Apparently a fainéant is an idler and a sluggard. Somehow you can guess that without bothering to dig out your dictionary. Fainéants sound lazy. Why? Why, dear inactive reader, did you suspect immediately that a fainéant was a lazybones, a lie-a-bed, and a lotus-eater.
Perhaps it was the suggestion of faint, with the éan slumbering redundantly in the middle. You pictured the poor fainéant so shocked by the threat of work that he had to go and lie down with some smelling salts and a good novel. Or perhaps you detected in fainéant a whisper, a suggestion, of fain. ‘I would fain do that,’ says the fainéant, ‘but I have this terribly important pillow that I’ve promised to warm.’
Both suggestions rest dreamily upon the word like a warm linguistic duvet. Then you see an older spelling and the etymology seems to spring out at you.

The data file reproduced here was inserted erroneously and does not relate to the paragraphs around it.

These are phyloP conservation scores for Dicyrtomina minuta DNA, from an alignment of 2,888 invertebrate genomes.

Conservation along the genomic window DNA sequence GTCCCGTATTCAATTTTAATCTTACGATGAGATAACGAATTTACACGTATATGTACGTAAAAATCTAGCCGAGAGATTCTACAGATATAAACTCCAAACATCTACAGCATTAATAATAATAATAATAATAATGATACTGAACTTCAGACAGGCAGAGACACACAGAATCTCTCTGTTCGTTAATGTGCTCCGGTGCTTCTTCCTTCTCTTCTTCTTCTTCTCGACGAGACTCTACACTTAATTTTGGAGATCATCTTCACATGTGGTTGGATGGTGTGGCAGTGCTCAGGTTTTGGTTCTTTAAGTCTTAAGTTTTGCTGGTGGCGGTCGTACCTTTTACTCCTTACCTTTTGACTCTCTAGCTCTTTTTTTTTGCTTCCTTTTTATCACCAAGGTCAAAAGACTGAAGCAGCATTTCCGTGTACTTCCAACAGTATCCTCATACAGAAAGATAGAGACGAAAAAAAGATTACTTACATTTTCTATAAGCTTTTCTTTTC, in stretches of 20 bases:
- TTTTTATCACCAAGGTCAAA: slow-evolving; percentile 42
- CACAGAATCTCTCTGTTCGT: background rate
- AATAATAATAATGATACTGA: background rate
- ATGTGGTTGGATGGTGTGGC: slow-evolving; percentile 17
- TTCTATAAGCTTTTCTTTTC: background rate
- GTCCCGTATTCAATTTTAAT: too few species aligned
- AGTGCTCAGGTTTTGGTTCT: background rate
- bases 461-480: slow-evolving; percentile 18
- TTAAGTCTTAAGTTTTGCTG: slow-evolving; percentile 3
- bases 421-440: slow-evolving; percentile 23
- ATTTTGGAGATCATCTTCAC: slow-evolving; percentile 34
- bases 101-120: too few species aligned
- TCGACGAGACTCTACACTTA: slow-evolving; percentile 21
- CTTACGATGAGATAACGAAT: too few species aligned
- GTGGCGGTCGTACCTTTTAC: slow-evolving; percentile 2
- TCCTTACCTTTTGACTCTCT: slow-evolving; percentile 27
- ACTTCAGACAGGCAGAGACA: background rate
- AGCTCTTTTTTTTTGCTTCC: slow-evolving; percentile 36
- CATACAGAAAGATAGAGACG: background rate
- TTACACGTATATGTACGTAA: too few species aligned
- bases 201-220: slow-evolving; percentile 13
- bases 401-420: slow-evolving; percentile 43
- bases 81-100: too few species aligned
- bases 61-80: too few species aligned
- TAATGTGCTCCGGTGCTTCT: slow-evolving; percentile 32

Is there no difference [asked Samuel Ward in 1618] between busibodies and tell-clocks, between fac-totum and fay’t feant?
‘Aha!’ you think, believing yourself to have unravelled the fainéant’s sleepy secrets. ‘A fainéant is a fait neant, a French do-nothing! It is like the Italian dolce far niente: it is sweet to do nothing.’ And with that you are satisfied and relapse into a deeper slumber.
Yet still, dear reader, you are wrong: wrong because the French themselves were (as the French ever are) wrong. They thought that a fainéant was a fait neant because that’s how it sounded to them. Yet the origin is hiding in a more ancient bedroom. A faignant, in Old French, was sluggard who feigned some excuse (French faindre) and feign relates to feint whose meaning meandered from lie to lazy to weak to faint, which means that, in a way, dear drowsy reader, you were right all along.
Or as Catullus put it:
Otium, Catulle, tibi molestum est;
Otio exsultas nimiumque gestis;
Otium et reges prius et beatas
Which translates very roughly as:
Laziness shall be my end,
Laziness, my dearest friend,
Who wrecks without remorse or pity
Honoured king and holy city